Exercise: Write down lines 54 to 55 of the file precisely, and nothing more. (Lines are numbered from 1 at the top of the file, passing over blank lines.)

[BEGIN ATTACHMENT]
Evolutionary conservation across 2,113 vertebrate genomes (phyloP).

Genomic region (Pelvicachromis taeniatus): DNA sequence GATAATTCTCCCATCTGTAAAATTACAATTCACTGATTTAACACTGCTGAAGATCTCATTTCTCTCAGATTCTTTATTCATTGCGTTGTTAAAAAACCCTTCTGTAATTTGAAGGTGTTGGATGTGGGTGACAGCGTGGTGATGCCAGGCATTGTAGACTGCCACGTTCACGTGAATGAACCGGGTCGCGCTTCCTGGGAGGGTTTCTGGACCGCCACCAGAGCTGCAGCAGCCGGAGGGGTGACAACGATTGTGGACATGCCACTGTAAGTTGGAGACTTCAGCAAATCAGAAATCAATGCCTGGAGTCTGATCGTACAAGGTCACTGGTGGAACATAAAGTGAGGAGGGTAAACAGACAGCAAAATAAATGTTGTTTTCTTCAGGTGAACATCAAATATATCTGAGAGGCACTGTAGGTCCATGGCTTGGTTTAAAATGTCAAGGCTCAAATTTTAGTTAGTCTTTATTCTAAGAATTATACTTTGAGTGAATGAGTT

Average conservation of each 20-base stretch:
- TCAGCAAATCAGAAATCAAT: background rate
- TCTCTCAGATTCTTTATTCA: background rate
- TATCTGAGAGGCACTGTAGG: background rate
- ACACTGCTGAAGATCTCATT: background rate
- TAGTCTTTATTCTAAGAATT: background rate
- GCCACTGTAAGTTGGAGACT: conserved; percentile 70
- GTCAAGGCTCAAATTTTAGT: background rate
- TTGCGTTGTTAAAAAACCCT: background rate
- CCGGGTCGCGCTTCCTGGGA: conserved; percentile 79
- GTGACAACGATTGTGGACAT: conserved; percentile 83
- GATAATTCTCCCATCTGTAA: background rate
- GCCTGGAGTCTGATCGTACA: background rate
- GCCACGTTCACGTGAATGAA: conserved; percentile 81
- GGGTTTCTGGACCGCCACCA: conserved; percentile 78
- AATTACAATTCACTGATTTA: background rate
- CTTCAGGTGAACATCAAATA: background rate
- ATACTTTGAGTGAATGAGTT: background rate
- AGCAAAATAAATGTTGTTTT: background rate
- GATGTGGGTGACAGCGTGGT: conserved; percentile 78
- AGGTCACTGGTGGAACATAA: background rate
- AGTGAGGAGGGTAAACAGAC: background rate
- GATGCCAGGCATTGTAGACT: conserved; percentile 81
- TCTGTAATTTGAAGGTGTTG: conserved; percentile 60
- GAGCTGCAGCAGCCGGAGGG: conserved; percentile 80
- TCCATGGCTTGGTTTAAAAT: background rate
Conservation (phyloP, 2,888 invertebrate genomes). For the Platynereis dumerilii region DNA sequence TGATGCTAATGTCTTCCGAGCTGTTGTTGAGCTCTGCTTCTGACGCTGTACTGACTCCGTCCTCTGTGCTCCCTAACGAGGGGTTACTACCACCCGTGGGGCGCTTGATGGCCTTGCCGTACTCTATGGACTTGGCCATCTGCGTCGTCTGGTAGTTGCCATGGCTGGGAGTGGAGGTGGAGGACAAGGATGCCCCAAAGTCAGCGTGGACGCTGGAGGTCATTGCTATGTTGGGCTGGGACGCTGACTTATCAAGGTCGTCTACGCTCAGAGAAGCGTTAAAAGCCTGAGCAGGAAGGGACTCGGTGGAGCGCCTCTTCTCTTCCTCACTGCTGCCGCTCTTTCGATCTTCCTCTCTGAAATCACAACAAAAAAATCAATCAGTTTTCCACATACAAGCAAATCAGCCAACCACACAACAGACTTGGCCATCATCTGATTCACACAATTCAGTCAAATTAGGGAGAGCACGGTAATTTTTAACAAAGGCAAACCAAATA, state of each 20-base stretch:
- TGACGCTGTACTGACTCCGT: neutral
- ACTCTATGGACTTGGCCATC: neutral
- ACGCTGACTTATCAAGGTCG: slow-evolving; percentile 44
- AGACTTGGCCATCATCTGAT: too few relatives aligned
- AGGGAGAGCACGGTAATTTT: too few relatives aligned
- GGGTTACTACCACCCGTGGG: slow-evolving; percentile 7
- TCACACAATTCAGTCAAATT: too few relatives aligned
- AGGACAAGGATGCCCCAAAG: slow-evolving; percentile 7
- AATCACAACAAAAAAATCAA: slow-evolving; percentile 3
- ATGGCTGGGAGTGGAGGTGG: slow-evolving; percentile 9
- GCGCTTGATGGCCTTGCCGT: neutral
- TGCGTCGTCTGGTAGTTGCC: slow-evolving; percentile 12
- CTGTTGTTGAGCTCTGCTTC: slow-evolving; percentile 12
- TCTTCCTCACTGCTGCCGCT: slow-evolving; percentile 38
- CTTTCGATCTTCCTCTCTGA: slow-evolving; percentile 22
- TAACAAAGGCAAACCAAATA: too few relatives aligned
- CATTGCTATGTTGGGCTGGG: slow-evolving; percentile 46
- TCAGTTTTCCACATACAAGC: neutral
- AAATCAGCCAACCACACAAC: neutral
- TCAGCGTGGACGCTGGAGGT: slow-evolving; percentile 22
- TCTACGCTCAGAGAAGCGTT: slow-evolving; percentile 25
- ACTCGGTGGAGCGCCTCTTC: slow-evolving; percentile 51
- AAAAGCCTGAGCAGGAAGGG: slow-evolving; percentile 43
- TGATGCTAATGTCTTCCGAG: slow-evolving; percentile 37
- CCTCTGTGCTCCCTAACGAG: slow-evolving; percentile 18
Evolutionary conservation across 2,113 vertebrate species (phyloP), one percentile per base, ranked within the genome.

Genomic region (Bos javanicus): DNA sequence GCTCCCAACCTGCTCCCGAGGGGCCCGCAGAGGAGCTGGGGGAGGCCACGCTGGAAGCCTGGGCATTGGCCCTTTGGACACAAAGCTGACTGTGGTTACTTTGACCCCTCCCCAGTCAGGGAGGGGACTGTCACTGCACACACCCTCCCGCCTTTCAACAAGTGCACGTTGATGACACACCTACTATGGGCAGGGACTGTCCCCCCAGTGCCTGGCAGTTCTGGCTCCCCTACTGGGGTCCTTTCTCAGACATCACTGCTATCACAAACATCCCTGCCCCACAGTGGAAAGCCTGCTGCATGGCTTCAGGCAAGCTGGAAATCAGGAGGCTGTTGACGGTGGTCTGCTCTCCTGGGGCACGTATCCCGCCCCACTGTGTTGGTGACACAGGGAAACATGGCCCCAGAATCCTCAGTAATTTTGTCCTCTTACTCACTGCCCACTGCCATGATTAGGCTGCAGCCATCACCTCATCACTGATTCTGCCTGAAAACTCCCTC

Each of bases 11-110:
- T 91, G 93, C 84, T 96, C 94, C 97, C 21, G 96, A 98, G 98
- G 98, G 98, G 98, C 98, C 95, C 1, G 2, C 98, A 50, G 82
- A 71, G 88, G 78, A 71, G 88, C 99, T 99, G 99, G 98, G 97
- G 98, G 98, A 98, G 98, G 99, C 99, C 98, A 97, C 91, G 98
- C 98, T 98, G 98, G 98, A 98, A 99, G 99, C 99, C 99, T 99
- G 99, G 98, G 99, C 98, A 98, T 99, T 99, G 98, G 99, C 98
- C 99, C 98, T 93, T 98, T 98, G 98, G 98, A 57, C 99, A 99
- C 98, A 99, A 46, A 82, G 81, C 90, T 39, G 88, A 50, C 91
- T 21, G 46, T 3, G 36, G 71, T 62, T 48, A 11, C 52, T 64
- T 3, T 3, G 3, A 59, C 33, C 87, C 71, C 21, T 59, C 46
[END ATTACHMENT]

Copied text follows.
- CCTCTGTGCTCCCTAACGAG: slow-evolving; percentile 18
Evolutionary conservation across 2,113 vertebrate species (phyloP), one percentile per base, ranked within the genome.